iOS Pong Starter

I added a new open source project to GitHub which is a simple Pong implementation for the iPad. It focuses on using a timer, gesture recognizers, and basic animation without using any extra frameworks or libraries.

It’s a good learning tool, and could be a great place to start adding new functionality for your own custom game.

Check it out at: https://github.com/andrewhoyer/iOS-pong-starter

Getting UNIXTIME in Objective-C

I recently needed to get the UNIXTIME for one of my apps, and found a couple of pages that showed how. I boiled it down to a single command:

int unixtime = [[NSNumber numberWithDouble: [[NSDate date] timeIntervalSince1970]] integerValue];

timeIntervalSince1970 returns an NSTimeInterval that needs to be converted to a double, and then to an integer to remove everything after the decimal point.

App Review: Wasabi

Overview

As soon as mobile devices became “smart”, they immediately became the natural place for keeping such things as TO DO lists.  By now, if you search the App Store, you will find pages of apps that handle TO DO lists, and if you’re anything like me, you’ve tried a few out and may still be searching for that perfect app.

Recently I scooped up a promo code for Wasabi, an app by a developer I follow on Twitter, @JivaDeVoe.  I am always trying to scout out projects people are working on, and in this case, it was an app I had a really good use for.

So, what is Wasabi?  Let’s just say it’s a task tracker that allows you to organize and prioritize your tasks by project, goal, or location, and includes some really great features that make it the best app I’ve used to date.

Here And Now

So here’s how it works.  Everything revolves around tasks, and those tasks can be tagged, or assigned, to any Project or Goal you have created.  Tasks can even be tagged for multiple projects or goals, meaning that everything works together and there’s less duplication.

Once you have your tasks, projects, and goals in place, it’s time to work.  You have planned to work on your Marketing today, so you set that project as your focus.  Immediately, that projects shows up on your main page, “Here and Now”, as the Focus, and the “Next Task” shows the first item in the list for that project.

Wasabi Main ScreenHere and Now!

With this setup, tasks and projects take on a priority arrangement as opposed to a deadline based setup.  There is nowhere to set a deadline — just place the highest priority items at the top of the list, and work your way down!  If you really need tasks that are assigned to a date or are recurring tasks, do what I do — put them into another app that specializes in those sorts of things.  After using Wasabi for a while, I really like the detachment from dates and times, and hope it never goes that direction.

Places

Everything so far is great, but this next bit of functionality is what really made this app stand out for me.  Not only can you tag a task to a project or goal, but also a location!

Wasabi PlacesSetting up a location.

The possibilities for this are endless.  If your project requires you to take specific actions at home and at work, tag them accordingly.  Do you need to pick something up when you’re at the mall?  Set up the location, create a task, and tag it to the location.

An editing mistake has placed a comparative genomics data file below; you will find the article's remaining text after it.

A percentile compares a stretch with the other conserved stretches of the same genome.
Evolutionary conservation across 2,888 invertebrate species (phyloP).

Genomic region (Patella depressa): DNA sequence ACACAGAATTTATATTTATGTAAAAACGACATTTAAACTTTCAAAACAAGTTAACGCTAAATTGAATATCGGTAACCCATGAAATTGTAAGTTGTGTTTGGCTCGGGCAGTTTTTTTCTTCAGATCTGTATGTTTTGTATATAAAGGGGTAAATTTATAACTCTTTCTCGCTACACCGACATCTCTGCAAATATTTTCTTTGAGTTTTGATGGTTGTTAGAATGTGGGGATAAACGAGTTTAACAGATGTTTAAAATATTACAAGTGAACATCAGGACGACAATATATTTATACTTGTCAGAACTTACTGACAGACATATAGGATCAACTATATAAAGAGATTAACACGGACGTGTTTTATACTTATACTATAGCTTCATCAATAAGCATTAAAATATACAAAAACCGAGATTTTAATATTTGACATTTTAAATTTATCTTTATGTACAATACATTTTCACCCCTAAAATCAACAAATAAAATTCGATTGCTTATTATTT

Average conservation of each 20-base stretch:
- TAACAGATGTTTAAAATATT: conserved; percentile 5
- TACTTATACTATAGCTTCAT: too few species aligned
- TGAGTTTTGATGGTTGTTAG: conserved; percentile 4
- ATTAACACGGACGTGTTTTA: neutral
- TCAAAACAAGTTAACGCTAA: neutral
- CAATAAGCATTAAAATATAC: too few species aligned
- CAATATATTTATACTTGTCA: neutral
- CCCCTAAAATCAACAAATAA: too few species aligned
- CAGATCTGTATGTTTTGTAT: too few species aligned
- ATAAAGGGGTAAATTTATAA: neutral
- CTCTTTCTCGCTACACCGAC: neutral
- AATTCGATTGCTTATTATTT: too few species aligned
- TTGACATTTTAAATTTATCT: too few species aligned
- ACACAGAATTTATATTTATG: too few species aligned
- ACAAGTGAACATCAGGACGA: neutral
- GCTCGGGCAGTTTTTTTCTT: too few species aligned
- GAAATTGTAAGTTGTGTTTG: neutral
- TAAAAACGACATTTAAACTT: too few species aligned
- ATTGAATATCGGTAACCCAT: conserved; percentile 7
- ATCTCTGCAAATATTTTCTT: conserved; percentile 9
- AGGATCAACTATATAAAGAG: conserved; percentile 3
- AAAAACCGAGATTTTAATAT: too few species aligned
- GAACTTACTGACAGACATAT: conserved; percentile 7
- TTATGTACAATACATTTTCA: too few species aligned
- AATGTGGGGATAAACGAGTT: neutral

Wasabi tracks where you are, and when you’re near one of your locations, it delivers a notification reminding you of the tasks that need to be done there.  I’m impressed.

Summary

If you’re struggling to find an app that organizes your tasks properly, take a close look at this app.  It really takes the best aspects of a TO DO app and implements them well, and at the same time cutting the features that really aren’t necessary.  Adding the location based tags is just icing on the cake.

It’s an app that has taken its place on the first screen of my iPhone, and you can’t say much better than that.

Download It

Wasabi is available on the iTunes App Store, here.

Twitter Is Not About Followers

For some time, I have seen a very bad attitude towards Twitter, which is that “If you don’t follow me, I’m not going to follow you”. I guess these people didn’t get the memo that Twitter isn’t Facebook. There is no guarantee or even requirement for reciprocal following. That’s not where Twitter’s strength lies.

Recently, I came across this blog post, that lists the top ten websites that let you unfollow those who don’t follow you back. How this benefits anyone, I have no idea.

What people should be focusing on are two things with their Twitter presence:

1. Find quality people to follow. Really when it comes down to it, the average user stands to gain much more from those they follow versus what they will be sending out or from those who follow them. Rather than unfollowing people who don’t follow you, concentrate on following people who provide you with great information you can use. On the same note, if you find people you follow who aren’t posting information useful to you, unfollow them. The more tidy your follower list is, the more you will get out of your Twitter account.

2. Send out a quality feed. There are many blog posts and websites that discuss how to make sure your own Twitter feed attractive to followers. The main point is, if you want someone to follow you, you need to give something back — and simply following them isn’t enough. Twitter isn’t a popularity contest — it’s about sharing information.

Have fun with Twitter, use it to promote yourself and gain valuable information, but don’t make it about followers. If that’s your goal, close your Twitter account and head back to the safety of Facebook.